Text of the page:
Thoughts from an active pensioner who is now somewhat past his Biblical "Use-by date"

"Why just be difficult, when with a little more effort you can be bloody impossible?"

Sunday, 10 April 2011

Single Fathers - Why don't they get the support given to single mothers?

We read all the time in the newspapers of all the support being given by the state to single mothers and one would assume that single fathers trying to bring up a child would get similar help.
The son of close friends of ours has recently been put into this position.  His wife died of cancer when their daughter was just over three years old and he has been left in the difficult position of trying to earn a living and look after the child. Far from offering help, the Social Services seem to want to prove that he is incapable of looking after a child, and particularly a girl by himself, presumably with the aim of taking her into care and possibly adopted.
Why shouldn't a father be capable of raising a daughter? Why is it acceptable in the eyes of Social Services that a single mother should be provided with accommodation and encouraged to raise her child, however dissolute her life style might be, yet a widower father who dearly loves his child is given minimal help? As he remarked, apparently the only males whom are considered capable of bringing up a child, in the eyes of Social Services,  appear to be gays!

Fortunately, in this case, the grandparents are prepared to help to look after the child, but like myself, they are well past their biblical "use by date" and are finding a round trip of sixty miles nearly every day is getting a bit too much at their ages. Is it too unreasonable for the state to give the father some help with day nursery costs, or perhaps some assistance to find affordable accommodation nearer to the child's grandparents so that they will be able to take and collect their granddaughter from school when the time comes? Here is someone who wants to work, who doesn't want to live at the expense of the state. It would cost the system a lot less to give him a bit of support now until he can get organised and back on his feet, than for him to "throw in the towel", loose his job and go on the dole. But the way the system works, if he did the latter, he would get all sorts of help.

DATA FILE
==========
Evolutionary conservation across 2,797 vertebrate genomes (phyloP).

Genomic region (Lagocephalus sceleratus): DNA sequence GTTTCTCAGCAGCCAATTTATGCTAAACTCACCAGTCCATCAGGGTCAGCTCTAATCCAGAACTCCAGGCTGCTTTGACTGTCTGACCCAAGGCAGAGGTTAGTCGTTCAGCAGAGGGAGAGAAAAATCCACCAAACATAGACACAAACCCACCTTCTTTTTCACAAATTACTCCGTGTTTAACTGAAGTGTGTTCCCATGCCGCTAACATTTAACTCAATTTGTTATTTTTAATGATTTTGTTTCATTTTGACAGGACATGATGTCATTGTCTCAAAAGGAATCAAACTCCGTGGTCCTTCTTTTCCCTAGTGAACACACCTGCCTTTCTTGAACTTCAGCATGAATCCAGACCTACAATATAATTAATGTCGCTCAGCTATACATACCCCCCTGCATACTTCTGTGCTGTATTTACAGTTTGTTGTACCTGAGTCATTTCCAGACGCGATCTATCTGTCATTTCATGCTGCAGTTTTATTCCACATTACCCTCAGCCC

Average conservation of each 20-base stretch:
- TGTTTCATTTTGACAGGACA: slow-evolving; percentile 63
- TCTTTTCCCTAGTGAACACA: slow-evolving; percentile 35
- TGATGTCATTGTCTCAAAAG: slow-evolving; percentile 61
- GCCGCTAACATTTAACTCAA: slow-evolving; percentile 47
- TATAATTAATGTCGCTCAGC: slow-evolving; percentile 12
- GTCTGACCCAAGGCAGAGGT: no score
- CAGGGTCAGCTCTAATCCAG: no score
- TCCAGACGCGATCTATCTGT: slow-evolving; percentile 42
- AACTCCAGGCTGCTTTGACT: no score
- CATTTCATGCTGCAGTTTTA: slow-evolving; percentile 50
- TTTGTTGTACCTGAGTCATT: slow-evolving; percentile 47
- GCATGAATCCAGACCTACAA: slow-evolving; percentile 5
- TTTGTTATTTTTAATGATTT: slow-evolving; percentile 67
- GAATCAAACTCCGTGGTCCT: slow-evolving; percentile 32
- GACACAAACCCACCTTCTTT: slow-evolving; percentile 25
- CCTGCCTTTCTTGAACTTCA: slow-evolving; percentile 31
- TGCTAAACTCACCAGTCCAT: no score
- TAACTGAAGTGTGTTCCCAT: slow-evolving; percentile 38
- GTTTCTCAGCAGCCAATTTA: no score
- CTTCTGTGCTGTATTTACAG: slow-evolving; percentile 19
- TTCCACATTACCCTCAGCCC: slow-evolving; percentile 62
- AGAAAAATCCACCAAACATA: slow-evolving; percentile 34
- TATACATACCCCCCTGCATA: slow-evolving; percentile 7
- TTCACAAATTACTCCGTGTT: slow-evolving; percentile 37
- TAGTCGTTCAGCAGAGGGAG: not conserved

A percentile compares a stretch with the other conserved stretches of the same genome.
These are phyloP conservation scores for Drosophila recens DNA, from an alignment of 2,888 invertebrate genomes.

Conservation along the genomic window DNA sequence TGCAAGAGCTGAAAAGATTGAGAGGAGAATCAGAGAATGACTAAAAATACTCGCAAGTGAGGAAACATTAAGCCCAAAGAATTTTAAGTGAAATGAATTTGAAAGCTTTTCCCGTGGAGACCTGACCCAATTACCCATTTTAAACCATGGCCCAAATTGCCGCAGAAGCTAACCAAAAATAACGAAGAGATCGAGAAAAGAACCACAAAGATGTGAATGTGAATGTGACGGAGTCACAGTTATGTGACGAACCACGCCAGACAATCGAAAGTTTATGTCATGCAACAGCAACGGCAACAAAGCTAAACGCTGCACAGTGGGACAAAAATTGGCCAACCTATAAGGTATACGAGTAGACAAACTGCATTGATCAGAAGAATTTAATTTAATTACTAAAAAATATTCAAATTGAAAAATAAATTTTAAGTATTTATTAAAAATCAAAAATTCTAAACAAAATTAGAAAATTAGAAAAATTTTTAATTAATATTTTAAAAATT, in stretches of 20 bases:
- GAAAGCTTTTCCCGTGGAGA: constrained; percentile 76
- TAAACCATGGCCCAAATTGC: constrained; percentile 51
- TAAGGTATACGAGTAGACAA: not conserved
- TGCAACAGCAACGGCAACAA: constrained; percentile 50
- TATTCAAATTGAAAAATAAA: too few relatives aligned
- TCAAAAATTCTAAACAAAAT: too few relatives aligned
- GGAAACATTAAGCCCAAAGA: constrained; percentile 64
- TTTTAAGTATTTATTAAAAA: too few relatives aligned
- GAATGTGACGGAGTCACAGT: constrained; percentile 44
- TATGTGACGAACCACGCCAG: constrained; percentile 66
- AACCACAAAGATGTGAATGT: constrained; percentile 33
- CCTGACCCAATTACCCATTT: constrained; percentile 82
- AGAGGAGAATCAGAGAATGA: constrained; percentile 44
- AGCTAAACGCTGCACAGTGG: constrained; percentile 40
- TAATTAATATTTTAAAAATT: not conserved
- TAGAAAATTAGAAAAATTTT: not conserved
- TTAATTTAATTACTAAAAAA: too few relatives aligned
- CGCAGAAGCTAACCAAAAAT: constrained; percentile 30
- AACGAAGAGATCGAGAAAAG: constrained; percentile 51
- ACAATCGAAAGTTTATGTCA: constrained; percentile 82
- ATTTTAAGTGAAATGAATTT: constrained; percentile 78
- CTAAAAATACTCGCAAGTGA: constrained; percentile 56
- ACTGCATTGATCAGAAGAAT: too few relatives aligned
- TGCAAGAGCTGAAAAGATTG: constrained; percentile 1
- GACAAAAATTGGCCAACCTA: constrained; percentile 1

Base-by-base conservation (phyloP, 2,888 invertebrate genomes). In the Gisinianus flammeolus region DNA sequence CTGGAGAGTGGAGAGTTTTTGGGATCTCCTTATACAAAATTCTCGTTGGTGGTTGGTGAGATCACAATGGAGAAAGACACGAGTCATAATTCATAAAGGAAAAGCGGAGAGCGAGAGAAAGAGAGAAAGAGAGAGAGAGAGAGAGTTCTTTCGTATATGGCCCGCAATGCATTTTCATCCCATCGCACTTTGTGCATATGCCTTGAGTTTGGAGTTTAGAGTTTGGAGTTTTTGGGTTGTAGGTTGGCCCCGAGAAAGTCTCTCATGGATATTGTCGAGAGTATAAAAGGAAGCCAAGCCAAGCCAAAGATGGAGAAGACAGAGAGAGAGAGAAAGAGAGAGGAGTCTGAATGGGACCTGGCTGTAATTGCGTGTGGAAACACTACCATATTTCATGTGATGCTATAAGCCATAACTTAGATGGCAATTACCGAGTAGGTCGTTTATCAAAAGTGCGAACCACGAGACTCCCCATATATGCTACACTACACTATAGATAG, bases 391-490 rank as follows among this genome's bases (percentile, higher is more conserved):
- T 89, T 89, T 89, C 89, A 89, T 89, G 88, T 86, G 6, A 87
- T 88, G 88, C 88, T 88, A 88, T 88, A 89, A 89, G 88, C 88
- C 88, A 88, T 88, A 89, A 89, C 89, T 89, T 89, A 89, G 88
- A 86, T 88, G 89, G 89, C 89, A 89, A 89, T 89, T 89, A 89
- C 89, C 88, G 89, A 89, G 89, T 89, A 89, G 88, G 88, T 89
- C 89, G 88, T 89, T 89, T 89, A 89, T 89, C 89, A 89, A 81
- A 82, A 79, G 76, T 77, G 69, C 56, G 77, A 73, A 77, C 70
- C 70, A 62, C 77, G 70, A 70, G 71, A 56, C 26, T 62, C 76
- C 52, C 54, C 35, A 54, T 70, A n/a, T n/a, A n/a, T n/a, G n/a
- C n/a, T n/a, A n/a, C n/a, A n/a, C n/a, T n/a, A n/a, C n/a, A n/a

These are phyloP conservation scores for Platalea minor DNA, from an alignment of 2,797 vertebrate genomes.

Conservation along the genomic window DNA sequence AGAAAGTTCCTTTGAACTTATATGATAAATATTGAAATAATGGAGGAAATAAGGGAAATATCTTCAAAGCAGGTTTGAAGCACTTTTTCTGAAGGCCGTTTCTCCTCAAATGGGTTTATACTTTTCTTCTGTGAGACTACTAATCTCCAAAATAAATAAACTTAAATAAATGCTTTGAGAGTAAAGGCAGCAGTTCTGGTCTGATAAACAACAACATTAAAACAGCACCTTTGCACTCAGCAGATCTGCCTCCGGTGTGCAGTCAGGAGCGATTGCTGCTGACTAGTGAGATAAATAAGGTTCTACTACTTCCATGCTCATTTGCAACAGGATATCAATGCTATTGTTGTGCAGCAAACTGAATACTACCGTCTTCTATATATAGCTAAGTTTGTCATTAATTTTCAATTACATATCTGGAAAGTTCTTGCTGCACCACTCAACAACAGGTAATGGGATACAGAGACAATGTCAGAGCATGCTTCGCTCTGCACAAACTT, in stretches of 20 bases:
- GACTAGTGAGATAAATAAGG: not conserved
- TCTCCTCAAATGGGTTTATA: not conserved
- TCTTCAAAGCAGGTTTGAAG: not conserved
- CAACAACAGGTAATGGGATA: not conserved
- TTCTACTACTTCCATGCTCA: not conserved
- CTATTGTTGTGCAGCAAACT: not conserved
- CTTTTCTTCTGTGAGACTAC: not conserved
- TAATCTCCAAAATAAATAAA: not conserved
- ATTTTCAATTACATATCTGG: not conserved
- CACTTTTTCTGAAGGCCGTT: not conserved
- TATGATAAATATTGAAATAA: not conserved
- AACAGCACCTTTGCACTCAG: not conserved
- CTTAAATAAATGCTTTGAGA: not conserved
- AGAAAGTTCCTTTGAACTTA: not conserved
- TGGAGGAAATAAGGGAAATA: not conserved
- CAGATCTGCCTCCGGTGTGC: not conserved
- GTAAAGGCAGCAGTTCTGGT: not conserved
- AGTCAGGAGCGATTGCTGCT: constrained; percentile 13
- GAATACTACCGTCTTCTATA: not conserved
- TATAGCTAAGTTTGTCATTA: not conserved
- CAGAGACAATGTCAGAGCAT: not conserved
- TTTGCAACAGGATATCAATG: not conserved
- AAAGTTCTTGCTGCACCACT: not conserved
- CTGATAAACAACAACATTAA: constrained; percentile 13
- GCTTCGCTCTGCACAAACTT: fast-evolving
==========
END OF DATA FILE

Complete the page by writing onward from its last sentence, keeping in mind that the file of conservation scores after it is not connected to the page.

This is not the first time I have come across this problem;  When I was working a member of my staff lost his wife, leaving him with  two children. I gave him as much latitude as I could with timekeeping and the like and other members of our shift were prepared to assist by covering his duties if necessary. But he got zero help from management. If it had been a female member of staff losing her husband, I am quite sure that our personnel section would have been rushing around offering every assistance.

There is definitely severe prejudice against fathers bringing up children by themselves, and it is even worse in these two cases as the fathers were widowers, not unmarried females bringing fatherless children into the world in order to provide a state meal ticket.

So I mist reiterate my original question
Why don't single fathers get the support given to single mothers?

1 comment:

  1. It's just because he's a single father, but because he is a respectable widower that the state are giving him no help and every trouble.

    These kinds of stories make my blood boil.